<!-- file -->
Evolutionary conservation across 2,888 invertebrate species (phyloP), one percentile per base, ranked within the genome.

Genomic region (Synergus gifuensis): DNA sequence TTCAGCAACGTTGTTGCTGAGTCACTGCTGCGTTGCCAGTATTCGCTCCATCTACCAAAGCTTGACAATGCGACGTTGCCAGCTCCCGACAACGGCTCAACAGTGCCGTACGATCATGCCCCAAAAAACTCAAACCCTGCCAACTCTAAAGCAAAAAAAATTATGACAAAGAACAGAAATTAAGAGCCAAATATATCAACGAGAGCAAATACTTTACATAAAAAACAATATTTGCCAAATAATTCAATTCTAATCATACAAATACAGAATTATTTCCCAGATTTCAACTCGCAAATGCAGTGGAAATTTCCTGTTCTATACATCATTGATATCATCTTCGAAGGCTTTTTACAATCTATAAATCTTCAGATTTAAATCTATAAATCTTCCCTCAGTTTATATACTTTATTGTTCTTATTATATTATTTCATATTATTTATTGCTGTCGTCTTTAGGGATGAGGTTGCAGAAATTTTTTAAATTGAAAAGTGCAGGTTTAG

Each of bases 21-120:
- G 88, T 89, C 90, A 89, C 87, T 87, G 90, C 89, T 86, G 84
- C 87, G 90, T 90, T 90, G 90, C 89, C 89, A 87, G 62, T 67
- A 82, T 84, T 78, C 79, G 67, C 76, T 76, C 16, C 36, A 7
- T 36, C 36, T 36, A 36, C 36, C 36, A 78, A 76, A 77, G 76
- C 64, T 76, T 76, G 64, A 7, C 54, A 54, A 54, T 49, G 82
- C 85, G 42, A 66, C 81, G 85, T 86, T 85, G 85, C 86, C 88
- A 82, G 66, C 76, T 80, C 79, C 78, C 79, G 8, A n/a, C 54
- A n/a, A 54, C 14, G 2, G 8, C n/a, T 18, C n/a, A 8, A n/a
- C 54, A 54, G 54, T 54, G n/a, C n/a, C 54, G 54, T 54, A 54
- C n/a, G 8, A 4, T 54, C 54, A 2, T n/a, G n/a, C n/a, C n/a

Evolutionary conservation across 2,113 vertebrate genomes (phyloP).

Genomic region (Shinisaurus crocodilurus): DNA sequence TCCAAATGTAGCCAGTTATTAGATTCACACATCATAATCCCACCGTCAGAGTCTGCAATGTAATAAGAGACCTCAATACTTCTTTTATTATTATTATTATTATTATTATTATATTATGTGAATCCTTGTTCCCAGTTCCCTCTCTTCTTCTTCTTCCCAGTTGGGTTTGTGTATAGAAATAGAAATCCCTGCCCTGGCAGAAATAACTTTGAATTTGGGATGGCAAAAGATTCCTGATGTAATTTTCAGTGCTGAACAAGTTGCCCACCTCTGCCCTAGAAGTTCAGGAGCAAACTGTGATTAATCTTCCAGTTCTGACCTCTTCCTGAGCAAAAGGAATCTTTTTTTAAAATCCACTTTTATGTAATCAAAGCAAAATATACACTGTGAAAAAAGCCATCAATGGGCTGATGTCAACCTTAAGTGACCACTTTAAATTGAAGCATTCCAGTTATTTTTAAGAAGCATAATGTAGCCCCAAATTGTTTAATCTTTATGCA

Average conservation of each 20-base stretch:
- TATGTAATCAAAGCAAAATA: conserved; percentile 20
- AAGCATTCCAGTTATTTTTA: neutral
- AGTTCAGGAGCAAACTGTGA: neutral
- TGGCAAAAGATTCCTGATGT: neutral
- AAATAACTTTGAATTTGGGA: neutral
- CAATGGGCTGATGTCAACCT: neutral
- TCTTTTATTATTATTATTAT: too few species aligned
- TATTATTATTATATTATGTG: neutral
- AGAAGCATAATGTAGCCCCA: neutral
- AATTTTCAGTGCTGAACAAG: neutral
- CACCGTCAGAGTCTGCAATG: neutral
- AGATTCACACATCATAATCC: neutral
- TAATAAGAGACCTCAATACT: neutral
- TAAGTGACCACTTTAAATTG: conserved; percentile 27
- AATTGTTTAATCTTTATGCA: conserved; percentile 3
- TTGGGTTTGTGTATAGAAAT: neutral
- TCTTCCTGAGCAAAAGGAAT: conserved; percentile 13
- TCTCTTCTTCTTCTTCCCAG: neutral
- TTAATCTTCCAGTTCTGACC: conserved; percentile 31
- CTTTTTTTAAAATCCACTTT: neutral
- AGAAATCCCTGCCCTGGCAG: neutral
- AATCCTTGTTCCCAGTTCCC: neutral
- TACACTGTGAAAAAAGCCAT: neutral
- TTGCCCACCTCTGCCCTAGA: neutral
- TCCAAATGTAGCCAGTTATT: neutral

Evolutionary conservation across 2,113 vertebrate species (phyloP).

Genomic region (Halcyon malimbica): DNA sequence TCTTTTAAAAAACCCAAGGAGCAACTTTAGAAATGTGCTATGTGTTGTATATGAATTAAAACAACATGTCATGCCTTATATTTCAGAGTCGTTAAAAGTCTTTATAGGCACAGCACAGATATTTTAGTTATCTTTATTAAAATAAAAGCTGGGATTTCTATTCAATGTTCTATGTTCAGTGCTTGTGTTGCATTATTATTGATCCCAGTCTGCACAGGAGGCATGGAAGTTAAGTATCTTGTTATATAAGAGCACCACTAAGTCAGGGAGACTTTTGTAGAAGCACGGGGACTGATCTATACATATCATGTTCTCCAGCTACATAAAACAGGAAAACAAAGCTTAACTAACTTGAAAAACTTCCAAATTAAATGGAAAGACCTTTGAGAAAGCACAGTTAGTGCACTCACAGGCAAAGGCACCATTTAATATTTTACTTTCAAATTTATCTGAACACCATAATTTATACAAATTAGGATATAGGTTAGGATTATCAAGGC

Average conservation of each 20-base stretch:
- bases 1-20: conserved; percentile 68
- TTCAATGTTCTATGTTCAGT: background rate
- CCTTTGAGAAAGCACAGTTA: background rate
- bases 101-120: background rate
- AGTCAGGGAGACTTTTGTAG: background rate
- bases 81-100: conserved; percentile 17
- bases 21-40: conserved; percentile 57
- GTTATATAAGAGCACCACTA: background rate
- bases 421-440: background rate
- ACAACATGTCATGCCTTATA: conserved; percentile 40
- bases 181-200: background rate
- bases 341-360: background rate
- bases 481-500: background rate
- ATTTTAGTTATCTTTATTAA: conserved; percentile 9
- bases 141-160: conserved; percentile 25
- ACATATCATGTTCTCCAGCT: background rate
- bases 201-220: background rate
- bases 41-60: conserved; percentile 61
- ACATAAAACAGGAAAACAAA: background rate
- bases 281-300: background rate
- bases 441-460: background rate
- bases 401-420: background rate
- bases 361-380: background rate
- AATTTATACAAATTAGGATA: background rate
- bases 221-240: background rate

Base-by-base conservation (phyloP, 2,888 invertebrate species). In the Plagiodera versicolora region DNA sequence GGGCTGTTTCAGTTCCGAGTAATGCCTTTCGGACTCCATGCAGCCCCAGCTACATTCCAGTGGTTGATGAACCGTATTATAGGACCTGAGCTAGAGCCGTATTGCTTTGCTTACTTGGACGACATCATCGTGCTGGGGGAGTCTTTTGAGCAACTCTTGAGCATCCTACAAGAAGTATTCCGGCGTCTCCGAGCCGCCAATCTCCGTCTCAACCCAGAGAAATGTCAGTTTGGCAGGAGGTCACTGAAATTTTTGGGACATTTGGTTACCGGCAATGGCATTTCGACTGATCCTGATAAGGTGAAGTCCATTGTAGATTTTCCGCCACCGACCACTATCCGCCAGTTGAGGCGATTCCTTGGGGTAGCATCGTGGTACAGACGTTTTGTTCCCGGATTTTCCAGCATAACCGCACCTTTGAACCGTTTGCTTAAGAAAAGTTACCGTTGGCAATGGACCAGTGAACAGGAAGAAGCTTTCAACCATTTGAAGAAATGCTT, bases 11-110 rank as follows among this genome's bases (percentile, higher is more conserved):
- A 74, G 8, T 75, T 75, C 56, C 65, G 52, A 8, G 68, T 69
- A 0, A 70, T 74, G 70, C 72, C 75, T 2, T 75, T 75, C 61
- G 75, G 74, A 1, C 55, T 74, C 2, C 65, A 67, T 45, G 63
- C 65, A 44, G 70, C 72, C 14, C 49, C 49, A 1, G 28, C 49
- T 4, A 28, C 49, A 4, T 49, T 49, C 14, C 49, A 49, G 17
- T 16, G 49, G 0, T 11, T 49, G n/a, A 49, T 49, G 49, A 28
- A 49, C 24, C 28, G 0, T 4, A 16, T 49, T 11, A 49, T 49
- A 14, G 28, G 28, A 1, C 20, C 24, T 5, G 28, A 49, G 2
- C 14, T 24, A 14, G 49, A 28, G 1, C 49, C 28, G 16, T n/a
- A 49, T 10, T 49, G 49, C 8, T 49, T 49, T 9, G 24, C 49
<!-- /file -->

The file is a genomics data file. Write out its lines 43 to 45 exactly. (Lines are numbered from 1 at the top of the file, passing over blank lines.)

Genomic region (Halcyon malimbica): DNA sequence TCTTTTAAAAAACCCAAGGAGCAACTTTAGAAATGTGCTATGTGTTGTATATGAATTAAAACAACATGTCATGCCTTATATTTCAGAGTCGTTAAAAGTCTTTATAGGCACAGCACAGATATTTTAGTTATCTTTATTAAAATAAAAGCTGGGATTTCTATTCAATGTTCTATGTTCAGTGCTTGTGTTGCATTATTATTGATCCCAGTCTGCACAGGAGGCATGGAAGTTAAGTATCTTGTTATATAAGAGCACCACTAAGTCAGGGAGACTTTTGTAGAAGCACGGGGACTGATCTATACATATCATGTTCTCCAGCTACATAAAACAGGAAAACAAAGCTTAACTAACTTGAAAAACTTCCAAATTAAATGGAAAGACCTTTGAGAAAGCACAGTTAGTGCACTCACAGGCAAAGGCACCATTTAATATTTTACTTTCAAATTTATCTGAACACCATAATTTATACAAATTAGGATATAGGTTAGGATTATCAAGGC

Average conservation of each 20-base stretch:
- bases 1-20: conserved; percentile 68